With the NFL Draft kicking off tonight (albeit virtually) it seemed only appropriate to stick with a similar theme here at Twins Daily. Selecting unproven talent is hard, and in baseball when dealing with high school kids, it gets even more complicated. What does the all-time success look like in the later rounds though?
Drafting in baseball is a ridiculously nuanced practice. Not only are you trying to project future ability, but you’re doing so with athletes that have not yet even began to experience body maturation. On top of that you have the split between scouting acumen and analytical importance, and then add in a pool that spans 40 rounds. To say the practice is hard is putting it lightly.
When looking back over the course of Twins history, there are certainly some gems that have stuck out, however. Excluding anyone taking before a double-digit round, and focusing entirely on hitters, here’re the top five gems ever uncovered by the Minnesota Twins:
5. Marty Cordova 4.8 fWAR (1989 10th round)
Cordova was taken by the San Diego Padres in the eighth round out of high school but did not sign. After going to college and being eligible two years later, he fell to Minnesota in the 10th round. Cordova reached the big leagues in 1995 at the age of 25. Posting an .839 OPS in 137 games, he went on to win the American League Rookie of the Year edging out names like Garret Anderson, Andy Pettitte, and Troy Percival.
Despite an even higher .849 OPS in 1996, Cordova’s 3.6 fWAR in his debut season was easily a career high. He went on to play for another eight seasons and compiled just 1.2 fWAR in that stretch. What began so promising eventually led to Cordova leaving Minnesota in 2000 after five relatively mediocre years. Kicking this list off with one of Minnesota's one-hit wonders should only highlight how hard drafting truly is.
4. Lyman Bostock 9.3 fWAR (1972 26th round)
Taken in the 26th round Bostock burst onto the scene as an incredibly special talent. He debuted for the Twins at the age of 24 in 1975 and put up a .282 average. Although not a power hitter, he established himself as a very talented outfielder and earned MVP votes in 1977 thanks to an .897 OPS. Playing just three years for Minnesota, he became one of the first players to cash in on the new free agency opportunity and signed with the Angels for a cool $2 million.
Sadly, he played just one season in California as his life was tragically ended at the age of 27. On a trip home to Gary Indiana he was in a car that was fired upon and the bullet damage ended up taking his life within a few hours. A few years ago, Twinkie Town did a nice story on the former Minnesota outfielder.
3. Matt Lawton 9.3 fWAR (1991 13th round)
Taken by the Twins in the 13th round out of Community College, Lawton would make his big-league debut four years later. It was just a 21-game sample in 1995, but he posted a .317/.414/.467 slash line to kick off his major league career. Lawton wound up playing parts of seven seasons with the Twins and made his first All-Star appearance in 2000 as he posted a strong .865 OPS.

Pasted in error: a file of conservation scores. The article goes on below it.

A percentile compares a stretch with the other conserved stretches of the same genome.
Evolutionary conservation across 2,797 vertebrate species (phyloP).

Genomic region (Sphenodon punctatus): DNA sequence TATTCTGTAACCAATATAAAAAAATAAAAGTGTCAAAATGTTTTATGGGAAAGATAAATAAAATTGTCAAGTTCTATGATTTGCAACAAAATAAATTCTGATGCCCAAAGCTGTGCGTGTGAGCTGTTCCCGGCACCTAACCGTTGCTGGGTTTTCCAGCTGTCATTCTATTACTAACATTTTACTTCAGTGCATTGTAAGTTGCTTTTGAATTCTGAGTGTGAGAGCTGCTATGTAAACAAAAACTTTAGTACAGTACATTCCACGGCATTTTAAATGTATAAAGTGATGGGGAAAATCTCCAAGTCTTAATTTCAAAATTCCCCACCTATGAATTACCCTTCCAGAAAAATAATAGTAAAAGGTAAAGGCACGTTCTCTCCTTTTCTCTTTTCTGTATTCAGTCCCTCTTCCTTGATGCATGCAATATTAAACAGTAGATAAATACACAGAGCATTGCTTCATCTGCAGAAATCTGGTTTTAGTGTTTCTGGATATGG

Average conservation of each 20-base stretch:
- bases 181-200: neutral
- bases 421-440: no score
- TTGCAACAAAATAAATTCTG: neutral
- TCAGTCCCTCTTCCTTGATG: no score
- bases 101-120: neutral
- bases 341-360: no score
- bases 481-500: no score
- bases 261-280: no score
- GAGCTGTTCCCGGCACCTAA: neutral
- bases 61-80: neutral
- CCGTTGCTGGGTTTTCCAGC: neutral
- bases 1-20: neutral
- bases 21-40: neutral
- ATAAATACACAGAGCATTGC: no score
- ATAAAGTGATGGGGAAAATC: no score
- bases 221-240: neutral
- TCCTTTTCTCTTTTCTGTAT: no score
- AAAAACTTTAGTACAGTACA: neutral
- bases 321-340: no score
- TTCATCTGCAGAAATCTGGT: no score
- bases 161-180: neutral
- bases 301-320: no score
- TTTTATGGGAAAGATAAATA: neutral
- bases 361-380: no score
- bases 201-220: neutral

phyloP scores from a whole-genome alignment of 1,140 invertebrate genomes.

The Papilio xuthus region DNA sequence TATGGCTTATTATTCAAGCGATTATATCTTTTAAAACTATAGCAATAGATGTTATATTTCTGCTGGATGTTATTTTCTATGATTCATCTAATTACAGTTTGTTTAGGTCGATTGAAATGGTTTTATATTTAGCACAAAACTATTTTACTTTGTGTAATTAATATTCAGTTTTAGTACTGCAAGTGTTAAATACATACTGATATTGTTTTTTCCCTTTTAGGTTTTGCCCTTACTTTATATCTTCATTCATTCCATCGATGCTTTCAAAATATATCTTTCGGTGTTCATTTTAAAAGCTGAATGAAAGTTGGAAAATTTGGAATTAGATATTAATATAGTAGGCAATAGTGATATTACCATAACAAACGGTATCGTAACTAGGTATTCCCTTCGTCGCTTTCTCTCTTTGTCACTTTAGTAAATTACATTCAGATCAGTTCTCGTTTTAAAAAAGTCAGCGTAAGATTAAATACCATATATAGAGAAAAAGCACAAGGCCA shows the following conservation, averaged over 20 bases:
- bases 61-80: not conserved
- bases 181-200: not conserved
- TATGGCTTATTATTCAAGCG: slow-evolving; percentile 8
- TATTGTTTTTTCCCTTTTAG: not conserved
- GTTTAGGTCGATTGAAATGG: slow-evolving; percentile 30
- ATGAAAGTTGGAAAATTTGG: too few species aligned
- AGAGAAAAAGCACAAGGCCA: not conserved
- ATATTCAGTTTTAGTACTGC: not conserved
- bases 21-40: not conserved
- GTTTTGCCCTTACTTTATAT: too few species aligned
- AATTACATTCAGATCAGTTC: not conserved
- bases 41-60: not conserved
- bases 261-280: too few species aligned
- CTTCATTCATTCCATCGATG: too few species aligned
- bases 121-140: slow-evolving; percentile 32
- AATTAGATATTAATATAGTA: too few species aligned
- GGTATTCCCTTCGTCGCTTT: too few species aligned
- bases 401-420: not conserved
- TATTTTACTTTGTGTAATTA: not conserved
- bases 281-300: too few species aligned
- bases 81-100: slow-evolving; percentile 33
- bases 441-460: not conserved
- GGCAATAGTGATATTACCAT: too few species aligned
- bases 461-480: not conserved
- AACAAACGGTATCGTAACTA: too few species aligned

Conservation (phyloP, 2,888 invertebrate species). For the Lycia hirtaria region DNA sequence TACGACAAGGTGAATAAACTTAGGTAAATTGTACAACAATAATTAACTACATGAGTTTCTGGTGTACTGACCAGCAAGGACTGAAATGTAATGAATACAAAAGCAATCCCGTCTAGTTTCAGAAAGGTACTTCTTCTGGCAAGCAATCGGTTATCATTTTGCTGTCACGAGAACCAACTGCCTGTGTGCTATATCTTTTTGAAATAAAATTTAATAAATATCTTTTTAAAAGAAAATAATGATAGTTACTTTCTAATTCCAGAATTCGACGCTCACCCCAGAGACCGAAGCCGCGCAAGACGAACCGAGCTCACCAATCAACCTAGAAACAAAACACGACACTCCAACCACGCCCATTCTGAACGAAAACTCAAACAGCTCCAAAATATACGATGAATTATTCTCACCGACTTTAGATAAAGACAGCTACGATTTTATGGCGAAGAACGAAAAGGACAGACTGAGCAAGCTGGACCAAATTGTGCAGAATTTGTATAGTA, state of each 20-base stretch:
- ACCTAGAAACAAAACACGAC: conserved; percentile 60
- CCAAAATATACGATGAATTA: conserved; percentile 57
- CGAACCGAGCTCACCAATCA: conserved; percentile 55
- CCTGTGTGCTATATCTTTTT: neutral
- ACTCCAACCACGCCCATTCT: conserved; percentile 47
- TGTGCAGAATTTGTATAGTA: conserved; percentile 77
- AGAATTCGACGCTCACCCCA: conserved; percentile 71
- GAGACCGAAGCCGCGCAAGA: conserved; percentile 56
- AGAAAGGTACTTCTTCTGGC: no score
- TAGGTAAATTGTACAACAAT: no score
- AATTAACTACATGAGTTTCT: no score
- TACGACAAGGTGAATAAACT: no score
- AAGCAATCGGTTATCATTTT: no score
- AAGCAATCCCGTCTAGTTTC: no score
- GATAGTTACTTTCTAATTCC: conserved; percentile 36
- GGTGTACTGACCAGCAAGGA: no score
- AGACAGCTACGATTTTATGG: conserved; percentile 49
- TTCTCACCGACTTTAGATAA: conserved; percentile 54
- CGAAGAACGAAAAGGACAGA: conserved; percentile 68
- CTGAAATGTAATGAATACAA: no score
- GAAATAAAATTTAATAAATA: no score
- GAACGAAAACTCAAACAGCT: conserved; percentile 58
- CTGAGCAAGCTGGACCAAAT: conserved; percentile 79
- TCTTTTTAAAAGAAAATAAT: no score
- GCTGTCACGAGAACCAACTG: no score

Following the departure from Minnesota, Lawton went on to play for another six organizations. It was in Cleveland that he found another stable home, being there for three years from 2002-2004, and eventually made his second All-Star team. He posted 138 career long balls and tallied a .785 OPS over a 12-year Major League resume.
2. Corey Koskie 23.2 fWAR (1994 26th round)
Taken in the 26th round out of Canada, Koskie went on to have a nine-year career that placed him 10th all-time among fWAR for Twins hitters. He spent his first seven seasons in Minnesota and is one of the most under-recognized stars in franchise history. In six full seasons he averaged an .840 OPS and never once posted a mark in the .700 range. Koskie earned MVP votes in 2001 and ripped 25 dingers in a season twice.
For the early part of the 2000’s Koskie was among the most stable things in baseball. He was a staple at the hot corner for the Twins and was a big part of teams that ripped off three-straight AL Central Division titles. Still plenty active in the Minnesota baseball scene, Koskie is a strong contender as one of the best draft gem selections in baseball history.
1. Kent Hrbek 37.6 fWAR (1978 17th round)
Just missing the top five in fWAR among hitters in Twins history, Kent Hrbek was the local kid that stayed home to make good. From Minneapolis and drafted out of Bloomington Kennedy High School, Hrbek was in The Show just three years after his pro debut. He was an All-Star during his rookie season and finished runner up in the Rookie of the Year voting to some guy named Cal.
Kent finished just seven dingers shy of 300 for his career. He owned an .848 OPS and should have won the American League MVP in 1984 (Willie Hernandez grabbed both the Cy Young and MVP award that year). Hrbek is a two-time World Series champion, and there’s no doubt that he’ll tell you Ron Gant was out.
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